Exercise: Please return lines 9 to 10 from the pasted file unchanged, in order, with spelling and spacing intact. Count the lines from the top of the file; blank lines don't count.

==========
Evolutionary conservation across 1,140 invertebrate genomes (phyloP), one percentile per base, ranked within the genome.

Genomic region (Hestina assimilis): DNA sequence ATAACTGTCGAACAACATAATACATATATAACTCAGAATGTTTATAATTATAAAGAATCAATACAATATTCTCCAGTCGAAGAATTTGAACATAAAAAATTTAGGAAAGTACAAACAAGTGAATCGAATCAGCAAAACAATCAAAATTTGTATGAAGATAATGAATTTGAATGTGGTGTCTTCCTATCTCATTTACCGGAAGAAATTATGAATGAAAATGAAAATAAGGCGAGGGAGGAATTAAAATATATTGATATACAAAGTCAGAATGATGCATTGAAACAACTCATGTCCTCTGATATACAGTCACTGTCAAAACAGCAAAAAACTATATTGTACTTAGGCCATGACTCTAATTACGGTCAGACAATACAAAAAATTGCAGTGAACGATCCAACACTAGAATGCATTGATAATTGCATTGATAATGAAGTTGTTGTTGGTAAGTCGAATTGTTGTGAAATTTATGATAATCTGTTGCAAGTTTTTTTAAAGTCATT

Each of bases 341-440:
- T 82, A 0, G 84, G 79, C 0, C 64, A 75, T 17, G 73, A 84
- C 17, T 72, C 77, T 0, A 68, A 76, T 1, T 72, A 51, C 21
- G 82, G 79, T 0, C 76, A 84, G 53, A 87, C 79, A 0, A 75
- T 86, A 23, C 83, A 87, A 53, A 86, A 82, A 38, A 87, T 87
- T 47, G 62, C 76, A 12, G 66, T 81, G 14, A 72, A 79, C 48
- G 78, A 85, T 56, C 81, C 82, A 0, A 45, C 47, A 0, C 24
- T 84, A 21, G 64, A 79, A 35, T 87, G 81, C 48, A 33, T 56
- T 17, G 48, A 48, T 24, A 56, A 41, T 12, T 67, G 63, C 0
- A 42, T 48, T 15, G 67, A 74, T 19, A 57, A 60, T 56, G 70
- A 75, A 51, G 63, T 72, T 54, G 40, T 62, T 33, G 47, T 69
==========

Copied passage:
- G 78, A 85, T 56, C 81, C 82, A 0, A 45, C 47, A 0, C 24
- T 84, A 21, G 64, A 79, A 35, T 87, G 81, C 48, A 33, T 56